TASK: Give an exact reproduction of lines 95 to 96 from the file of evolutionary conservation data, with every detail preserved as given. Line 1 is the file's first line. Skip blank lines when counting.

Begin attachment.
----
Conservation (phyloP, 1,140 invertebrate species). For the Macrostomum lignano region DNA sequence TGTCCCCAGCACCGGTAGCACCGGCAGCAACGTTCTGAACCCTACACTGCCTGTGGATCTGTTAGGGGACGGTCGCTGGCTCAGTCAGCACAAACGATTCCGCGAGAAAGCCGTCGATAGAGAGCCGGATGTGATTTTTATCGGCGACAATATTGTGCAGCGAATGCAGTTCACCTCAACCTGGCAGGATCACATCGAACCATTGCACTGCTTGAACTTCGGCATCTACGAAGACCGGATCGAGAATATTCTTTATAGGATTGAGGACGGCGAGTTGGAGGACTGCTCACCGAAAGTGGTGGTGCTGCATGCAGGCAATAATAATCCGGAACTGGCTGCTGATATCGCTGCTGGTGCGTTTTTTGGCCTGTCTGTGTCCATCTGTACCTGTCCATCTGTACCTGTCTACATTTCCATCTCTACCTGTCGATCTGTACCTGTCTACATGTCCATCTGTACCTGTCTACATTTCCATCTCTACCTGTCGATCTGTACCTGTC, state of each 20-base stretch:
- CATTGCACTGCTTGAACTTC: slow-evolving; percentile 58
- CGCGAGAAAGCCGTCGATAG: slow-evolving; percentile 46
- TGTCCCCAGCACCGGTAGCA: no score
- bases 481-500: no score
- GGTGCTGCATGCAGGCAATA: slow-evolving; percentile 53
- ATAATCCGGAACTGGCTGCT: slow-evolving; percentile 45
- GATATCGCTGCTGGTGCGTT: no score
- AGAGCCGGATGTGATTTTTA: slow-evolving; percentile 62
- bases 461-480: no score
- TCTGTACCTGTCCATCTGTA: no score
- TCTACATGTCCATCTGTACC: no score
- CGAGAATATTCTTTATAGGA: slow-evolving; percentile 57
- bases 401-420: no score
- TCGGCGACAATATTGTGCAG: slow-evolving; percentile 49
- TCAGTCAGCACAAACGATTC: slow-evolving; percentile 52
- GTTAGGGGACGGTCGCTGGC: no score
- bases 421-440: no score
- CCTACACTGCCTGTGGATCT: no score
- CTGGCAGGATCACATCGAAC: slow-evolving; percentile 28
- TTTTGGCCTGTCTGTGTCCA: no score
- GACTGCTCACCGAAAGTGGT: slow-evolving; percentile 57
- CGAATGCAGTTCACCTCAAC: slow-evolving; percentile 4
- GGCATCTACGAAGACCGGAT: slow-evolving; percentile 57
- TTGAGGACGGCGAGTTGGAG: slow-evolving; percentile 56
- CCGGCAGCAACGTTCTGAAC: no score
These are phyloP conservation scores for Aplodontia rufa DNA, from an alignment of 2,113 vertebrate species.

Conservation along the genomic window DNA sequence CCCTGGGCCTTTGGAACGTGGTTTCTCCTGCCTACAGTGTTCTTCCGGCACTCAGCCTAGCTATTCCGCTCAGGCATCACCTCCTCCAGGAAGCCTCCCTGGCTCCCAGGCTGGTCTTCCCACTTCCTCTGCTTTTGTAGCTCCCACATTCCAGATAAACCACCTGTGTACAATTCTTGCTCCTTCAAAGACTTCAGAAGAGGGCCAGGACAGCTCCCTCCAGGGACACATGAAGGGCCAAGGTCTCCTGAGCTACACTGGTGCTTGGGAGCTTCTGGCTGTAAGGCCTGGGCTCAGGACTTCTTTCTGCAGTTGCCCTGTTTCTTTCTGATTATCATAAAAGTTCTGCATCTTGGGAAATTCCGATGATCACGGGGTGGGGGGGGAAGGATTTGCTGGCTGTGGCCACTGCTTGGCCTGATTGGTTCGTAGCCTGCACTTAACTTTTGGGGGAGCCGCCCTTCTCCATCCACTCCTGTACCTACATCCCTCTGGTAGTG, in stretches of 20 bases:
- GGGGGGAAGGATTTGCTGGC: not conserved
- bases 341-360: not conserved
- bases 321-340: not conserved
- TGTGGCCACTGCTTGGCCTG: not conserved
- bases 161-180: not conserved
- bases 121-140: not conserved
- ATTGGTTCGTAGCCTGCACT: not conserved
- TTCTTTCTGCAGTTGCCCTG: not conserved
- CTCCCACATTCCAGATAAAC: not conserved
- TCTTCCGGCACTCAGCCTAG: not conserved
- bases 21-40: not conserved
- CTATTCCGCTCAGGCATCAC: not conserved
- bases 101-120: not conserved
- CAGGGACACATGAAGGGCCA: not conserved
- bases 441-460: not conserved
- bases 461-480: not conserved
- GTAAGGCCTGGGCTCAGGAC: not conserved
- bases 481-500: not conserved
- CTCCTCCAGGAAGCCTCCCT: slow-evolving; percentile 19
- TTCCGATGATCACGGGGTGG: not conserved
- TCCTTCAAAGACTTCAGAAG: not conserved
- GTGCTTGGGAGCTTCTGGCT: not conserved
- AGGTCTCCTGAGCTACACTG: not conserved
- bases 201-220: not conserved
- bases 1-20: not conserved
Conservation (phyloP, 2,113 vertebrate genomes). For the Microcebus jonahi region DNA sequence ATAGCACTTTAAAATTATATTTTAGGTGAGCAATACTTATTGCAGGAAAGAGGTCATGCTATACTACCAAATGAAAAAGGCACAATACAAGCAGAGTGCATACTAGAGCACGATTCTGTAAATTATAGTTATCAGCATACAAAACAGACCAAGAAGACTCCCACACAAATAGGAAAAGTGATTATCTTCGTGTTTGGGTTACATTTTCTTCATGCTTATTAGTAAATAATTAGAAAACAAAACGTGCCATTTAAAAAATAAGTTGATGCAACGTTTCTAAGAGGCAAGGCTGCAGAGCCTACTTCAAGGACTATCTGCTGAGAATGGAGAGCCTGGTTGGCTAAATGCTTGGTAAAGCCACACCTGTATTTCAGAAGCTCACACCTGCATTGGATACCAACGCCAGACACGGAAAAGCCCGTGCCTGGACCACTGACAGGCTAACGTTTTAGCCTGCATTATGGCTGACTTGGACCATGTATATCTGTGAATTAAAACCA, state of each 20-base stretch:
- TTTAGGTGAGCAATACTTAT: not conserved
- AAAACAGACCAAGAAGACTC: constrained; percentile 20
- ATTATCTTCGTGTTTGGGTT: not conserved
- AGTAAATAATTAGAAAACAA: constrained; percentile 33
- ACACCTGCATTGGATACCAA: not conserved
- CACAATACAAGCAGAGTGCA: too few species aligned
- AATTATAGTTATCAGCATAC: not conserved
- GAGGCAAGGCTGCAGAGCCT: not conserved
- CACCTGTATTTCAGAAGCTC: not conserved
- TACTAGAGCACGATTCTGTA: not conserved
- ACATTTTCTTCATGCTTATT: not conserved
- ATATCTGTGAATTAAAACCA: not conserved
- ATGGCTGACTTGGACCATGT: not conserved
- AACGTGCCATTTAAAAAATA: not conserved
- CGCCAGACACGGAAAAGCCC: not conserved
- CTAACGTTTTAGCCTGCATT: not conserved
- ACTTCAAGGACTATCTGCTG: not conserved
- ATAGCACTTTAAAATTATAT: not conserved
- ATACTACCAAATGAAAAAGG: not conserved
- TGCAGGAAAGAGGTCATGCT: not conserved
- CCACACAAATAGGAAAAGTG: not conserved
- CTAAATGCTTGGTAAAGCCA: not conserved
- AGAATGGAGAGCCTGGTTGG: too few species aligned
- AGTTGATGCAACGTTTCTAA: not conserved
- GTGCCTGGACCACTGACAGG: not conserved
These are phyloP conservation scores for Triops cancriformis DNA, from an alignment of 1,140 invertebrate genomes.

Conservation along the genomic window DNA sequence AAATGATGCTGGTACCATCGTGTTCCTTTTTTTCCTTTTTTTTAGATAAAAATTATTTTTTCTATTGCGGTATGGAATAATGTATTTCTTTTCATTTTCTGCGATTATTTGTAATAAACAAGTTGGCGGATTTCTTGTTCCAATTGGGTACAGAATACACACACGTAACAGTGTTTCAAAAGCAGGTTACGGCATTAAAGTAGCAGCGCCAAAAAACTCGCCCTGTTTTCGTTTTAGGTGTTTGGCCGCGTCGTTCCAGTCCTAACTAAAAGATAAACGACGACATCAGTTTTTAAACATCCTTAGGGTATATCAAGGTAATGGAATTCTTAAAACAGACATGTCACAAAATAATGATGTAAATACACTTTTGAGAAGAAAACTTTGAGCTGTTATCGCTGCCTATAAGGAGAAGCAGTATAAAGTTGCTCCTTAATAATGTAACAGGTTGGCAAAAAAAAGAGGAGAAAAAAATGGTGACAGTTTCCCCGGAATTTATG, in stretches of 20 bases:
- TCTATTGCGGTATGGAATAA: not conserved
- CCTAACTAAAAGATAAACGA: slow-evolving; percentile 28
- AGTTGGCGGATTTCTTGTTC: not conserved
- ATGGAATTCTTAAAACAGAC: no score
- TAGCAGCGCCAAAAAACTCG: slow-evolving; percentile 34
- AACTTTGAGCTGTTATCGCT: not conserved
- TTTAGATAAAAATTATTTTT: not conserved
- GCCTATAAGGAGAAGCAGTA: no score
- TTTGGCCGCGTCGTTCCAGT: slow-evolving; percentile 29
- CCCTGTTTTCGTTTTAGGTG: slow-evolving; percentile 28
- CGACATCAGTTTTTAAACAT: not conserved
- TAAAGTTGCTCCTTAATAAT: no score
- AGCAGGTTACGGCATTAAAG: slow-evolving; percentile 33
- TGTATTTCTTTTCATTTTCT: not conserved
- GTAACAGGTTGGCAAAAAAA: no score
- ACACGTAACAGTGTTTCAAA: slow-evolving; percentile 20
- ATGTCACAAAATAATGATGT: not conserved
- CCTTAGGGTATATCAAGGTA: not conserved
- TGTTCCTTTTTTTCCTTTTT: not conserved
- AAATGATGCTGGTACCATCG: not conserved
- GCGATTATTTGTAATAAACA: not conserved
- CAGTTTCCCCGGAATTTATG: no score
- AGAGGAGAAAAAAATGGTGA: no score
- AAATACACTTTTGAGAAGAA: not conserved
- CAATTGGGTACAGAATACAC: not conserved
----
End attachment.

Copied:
- TGTATTTCTTTTCATTTTCT: not conserved
- GTAACAGGTTGGCAAAAAAA: no score